Two planes collide with 3 confirmed deaths in Boulder County

One plane was found in a field in the 95th and Niwot areas. A second plane was found north of his Niwot Road.

BOLDER COUNTY, Colorado — Three people were killed in a mid-air plane crash in Boulder County Saturday morning.

according to Boulder County Sheriff’s Office (BCSO) said the crash was first reported at 8:54 a.m. Saturday. The accident killed three people, according to the sheriff’s office.

One was found in a field at block 10,000 of Niwot Road and another was found in a cluster of trees near block 9700 of Niwot Road.

according to National Transportation Safety Board (NTSB) said the aircraft types involved were Cessna 172s and Sonex Xenos. The Sonex Xenos is a lightweight, aluminum, low-wing, two-seat aircraft.

According to the NTSB, there were two people on board the Cessna, an instructor and a student. Sonex had one.

Neither aircraft was in contact with air traffic control at the time of the crash, according to NTSB lead investigator Mike Volkerts.

A preliminary evaluation of the aircraft showed that neither aircraft was equipped with a collision avoidance system or a display in the cockpit to warn the pilot against other aircraft in the area. Volkerts explained that the Federal Aviation Administration (FAA) didn’t need to have these capabilities.

It is not uncommon for locals to see and hear planes flying over along Niwot Road.

> Video above: Sky9 footage of the first crashed plane.

“It’s not unusual to see a lot of small planes, especially on weekend mornings,” said Carrie Hayes, who heard a plane crash Saturday morning. There is traffic.”

“I’m not used to that pop,” Hayes said. “It was a little unusual.”

He was sitting in his living room around 9am on Saturday when he heard the plane crash.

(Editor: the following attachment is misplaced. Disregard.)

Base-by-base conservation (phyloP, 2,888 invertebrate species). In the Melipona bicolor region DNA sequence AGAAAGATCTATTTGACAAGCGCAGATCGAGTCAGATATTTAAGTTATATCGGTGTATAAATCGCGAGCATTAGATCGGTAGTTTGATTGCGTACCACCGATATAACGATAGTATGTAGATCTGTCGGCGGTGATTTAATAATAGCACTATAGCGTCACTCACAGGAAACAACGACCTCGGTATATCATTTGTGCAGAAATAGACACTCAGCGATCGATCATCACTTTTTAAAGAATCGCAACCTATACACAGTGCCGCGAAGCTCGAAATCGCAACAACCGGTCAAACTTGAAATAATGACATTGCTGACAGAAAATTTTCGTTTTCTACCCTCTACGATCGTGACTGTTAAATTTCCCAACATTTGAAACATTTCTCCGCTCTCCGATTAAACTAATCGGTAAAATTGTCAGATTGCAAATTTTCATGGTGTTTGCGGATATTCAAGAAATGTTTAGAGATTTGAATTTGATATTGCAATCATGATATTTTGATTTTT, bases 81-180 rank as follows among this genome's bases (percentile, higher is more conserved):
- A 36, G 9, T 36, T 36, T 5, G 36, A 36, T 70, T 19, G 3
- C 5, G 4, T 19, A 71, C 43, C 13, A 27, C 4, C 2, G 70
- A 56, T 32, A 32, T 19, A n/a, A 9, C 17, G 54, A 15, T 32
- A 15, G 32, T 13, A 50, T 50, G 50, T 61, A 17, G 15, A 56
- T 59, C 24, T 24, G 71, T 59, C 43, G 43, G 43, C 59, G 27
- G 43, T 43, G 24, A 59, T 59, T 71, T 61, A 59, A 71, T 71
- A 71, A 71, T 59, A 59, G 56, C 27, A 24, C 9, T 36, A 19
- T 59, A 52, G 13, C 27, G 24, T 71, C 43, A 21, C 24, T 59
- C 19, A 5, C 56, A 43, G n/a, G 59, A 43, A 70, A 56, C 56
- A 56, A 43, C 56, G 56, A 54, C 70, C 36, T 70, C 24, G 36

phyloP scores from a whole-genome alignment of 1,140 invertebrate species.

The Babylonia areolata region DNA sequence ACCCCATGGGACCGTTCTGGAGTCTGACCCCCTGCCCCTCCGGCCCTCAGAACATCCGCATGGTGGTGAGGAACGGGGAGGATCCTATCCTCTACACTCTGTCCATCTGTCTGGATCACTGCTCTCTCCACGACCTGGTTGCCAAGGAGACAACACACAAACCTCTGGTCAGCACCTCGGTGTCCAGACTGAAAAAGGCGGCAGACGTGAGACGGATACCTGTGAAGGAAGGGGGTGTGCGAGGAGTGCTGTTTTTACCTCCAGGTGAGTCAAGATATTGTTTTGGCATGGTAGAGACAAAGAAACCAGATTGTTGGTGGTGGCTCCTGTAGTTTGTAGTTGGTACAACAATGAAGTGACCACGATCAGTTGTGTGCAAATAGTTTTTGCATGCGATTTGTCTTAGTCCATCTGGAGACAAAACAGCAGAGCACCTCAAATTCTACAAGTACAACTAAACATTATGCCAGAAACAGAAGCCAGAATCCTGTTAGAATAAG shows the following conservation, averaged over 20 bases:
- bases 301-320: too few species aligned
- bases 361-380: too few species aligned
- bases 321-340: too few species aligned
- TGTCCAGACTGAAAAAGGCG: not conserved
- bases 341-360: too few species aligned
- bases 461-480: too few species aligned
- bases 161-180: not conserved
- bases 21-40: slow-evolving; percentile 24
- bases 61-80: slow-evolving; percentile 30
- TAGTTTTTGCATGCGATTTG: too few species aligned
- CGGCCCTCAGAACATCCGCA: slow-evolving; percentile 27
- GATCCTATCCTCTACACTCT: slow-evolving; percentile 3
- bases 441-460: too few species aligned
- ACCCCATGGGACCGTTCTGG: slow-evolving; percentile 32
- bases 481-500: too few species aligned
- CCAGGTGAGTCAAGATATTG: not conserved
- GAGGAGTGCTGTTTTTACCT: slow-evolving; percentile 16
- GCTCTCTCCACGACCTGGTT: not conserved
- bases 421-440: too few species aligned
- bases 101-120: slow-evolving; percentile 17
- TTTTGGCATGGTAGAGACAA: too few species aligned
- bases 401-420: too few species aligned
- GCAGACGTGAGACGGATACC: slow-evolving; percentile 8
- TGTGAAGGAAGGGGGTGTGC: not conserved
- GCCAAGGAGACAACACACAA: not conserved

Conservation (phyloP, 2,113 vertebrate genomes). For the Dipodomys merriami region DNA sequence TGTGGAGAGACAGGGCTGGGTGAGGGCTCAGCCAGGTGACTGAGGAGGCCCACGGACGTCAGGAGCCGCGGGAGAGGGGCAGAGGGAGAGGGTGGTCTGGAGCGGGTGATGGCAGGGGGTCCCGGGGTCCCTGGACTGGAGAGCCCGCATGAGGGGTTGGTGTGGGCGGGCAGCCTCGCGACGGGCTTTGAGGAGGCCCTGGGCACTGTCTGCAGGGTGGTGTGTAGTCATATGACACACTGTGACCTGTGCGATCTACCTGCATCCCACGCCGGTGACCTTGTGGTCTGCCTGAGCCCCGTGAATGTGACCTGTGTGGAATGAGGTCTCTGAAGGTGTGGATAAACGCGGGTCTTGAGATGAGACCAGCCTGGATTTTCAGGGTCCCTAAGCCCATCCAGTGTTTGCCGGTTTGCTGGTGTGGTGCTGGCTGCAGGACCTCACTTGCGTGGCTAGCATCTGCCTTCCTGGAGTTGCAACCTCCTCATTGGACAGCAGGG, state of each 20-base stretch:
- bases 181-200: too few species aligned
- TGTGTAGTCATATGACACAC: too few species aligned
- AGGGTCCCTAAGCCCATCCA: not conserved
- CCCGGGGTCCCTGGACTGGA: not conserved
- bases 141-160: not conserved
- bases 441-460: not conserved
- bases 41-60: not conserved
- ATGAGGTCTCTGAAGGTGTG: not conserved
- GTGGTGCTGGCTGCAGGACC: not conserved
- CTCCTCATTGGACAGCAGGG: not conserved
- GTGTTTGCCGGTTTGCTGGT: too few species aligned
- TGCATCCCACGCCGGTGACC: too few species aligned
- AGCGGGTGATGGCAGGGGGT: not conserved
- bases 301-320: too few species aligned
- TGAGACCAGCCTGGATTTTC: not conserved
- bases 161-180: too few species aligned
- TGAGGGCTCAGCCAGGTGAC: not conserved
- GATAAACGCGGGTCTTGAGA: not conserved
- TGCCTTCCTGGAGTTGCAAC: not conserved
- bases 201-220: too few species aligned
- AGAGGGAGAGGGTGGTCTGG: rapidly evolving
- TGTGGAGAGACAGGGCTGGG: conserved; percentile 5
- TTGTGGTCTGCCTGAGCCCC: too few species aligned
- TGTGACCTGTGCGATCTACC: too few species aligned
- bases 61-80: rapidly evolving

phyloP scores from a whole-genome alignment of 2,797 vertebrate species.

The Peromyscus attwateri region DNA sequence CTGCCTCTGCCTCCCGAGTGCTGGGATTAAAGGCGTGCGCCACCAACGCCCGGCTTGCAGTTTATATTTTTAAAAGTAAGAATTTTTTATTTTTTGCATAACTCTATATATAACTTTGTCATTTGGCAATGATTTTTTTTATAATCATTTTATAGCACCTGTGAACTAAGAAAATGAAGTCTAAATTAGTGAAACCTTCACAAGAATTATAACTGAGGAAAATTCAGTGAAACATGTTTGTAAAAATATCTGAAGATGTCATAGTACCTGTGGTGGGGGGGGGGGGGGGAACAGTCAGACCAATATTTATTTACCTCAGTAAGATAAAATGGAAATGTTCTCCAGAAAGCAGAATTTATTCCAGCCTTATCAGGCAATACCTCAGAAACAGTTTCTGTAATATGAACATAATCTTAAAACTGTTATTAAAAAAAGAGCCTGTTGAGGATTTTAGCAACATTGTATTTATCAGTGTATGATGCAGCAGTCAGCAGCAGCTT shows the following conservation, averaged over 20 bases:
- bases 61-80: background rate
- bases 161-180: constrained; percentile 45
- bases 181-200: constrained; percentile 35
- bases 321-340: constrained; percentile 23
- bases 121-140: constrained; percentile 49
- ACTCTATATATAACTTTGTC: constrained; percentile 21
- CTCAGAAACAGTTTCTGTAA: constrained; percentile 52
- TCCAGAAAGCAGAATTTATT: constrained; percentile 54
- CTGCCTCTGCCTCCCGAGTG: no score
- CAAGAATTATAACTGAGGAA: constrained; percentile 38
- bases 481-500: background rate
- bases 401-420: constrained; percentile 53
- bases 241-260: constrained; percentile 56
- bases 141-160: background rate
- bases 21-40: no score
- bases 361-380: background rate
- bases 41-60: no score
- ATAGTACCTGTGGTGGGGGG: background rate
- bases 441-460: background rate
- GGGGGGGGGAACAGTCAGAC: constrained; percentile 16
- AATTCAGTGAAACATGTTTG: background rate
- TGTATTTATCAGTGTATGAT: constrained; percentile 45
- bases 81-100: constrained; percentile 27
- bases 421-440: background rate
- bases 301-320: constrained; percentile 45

“On a sunny day like today, it’s hard to believe they’re going to collide, but they do happen,” Hayes said.

Neighbors from the area gathered outside to see what had happened.

Cindy Wolcott said, “I had never heard of a plane crash, but we said to each other, ‘That was a plane crash.’ ‘I just don’t know. But I instinctively felt that way.”

She was also inside when she heard the crash.

“We went outside and started looking for smoke,” Walcott said. “I didn’t see any smoke from either plane.”

She said she passed by the plane wreckage twice without noticing it because it was hidden in a tree directly across from her house.

“We never thought we’d be this close,” Walcott said.

Chief Dave Bebe and Mountain View Fire Rescue He said three people were killed and there was no fire that could be extinguished.

“We came here and found one of the wreckage relatively quickly,” he said. “Other debris was in some trees and other vegetation, so it took a little longer.”

Bebee said it was searching extensively in relatively rural areas.

“We brought in a medical helicopter and did a flyover,” he said. “We do drone flyovers just to make sure we don’t miss anything.”

There are now more questions than answers.